Vicki Abeles’s film “Race to Nowhere: The Dark Side of America’s Achievement Culture” may be the most popular documentary in the United States without a theater distribution deal. Parents and students have flocked to more than 1,700 screenings in 47 states and 20 countries.

It is a well-intended project that raises a vital issue: harmful academic pressure on students in some college-conscious homes. Then the film goes haywire by suggesting that too much homework is a national problem, when the truth is that high school students, on average, are doing too little.

Abeles has spunk. She agreed to an e-mail discussion (which will be on my blog Friday) and did not waver when I challenged her notion that all teenagers, not just the most affluent 10 percent, are drowning in textbooks and term papers.

I cited time diaries collected by the University of Michigan Institute for Social Research showing that 15- to 17-year-olds in 2002 and 2003 devoted about 31 / 2 hours a day to TV and leisure. Their average time spent studying was 42 minutes. I pointed out that the UCLA Higher Education Research Institute survey of college freshmen shows that about two-thirds did an hour or less of homework a night in high school.

Abeles replied: “The University of Michigan study you reference actually shows that the amount of homework assigned to kids age 6 to 9 almost tripled in the 1990s.” That’s true but misleading. Daily homework for 6- to 8-year-olds increased, on average, from 8 minutes in 1981 to 22 in 2003. Even when tripled, that homework took less time than watching an episode of “Hannah Montana Forever.” (For the record, I’m dubious about the value of homework in elementary grades.)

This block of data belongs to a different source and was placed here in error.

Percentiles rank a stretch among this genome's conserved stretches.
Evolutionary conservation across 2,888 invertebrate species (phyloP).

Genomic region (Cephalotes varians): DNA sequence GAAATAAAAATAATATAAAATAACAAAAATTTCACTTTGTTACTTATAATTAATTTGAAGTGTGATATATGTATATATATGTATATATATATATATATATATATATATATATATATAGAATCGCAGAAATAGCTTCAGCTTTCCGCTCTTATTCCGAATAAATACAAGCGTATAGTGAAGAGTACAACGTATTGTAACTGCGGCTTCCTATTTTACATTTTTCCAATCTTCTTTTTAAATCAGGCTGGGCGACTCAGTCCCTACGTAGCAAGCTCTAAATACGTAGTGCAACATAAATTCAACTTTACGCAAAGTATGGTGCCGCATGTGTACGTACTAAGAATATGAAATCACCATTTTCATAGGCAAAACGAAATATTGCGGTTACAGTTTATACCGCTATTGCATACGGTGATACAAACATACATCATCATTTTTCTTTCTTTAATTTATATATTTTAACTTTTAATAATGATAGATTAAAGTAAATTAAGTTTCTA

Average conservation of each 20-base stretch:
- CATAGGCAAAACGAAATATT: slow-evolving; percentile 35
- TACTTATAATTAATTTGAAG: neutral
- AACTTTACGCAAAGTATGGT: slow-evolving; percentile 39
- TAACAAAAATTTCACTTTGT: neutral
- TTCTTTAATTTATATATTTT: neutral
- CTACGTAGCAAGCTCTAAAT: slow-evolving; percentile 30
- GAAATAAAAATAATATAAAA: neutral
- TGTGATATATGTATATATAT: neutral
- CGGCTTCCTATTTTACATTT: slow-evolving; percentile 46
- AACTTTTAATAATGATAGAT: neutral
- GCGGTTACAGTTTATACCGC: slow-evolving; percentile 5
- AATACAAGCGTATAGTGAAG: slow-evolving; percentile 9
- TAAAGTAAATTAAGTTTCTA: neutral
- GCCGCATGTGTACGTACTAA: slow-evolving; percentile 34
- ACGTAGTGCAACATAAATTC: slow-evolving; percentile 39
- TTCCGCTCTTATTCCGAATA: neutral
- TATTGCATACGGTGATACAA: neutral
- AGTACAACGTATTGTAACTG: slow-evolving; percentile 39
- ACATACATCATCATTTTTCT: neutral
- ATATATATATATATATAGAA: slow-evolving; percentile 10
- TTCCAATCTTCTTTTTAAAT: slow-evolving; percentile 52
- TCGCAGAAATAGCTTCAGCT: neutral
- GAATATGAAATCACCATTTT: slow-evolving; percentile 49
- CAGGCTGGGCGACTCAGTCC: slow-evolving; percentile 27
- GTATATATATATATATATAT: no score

Abeles and her film focus not on data but feelings, which are important, but some of us yearn for more. She prefers to cite “our experience at screenings” as proof that we suffer from a “silent epidemic” of “pressure-cooker education,” and not just in places such as McLean and Beverly Hills. But she doesn’t explain why average American teens — if they are really being dragooned into heavy studying — have shown no significant gains in reading or math over the past three decades.

She and her film blame Advanced Placement courses for some of the pressure. She tells interviewers that she has heard that some suburban schools are dropping AP, when, in fact, the program is growing and even altering courses to give students more of the depth and choice Abeles says they need.

Some students and families overdo AP. Abeles is right to point that out. But AP, like the college pressure that concerns her, is concentrated in only a few places. My annual Challenge Index rankings, moving this year from Newsweek to, show that only 7 percent of high schools have AP participation rates higher than what would be achieved with half of juniors and half of seniors taking just one AP course and test a year. Most high schools do far less.

Abeles says low-income students suffer from pressure because of a narrow focus on testing and lessons that are irrelevant to their lives. The urban high school teachers I know go to great lengths to be relevant and wish more students would worry about exams. But, like most American teens, they can get by without doing much, and so they do just that.

Abeles says she wants more authentic learning and imaginative teaching. That approach is taken by urban educators such as New York’s Deborah Meier, but it still requires significant homework. Meier’s teachers assigned about 10 hours per week of studying beyond class at her Central Park East High School. If too much homework is a problem, then wasn’t it wrong for Meier to insist the kids do so much more than what seems to be the national average of no more than an hour a night?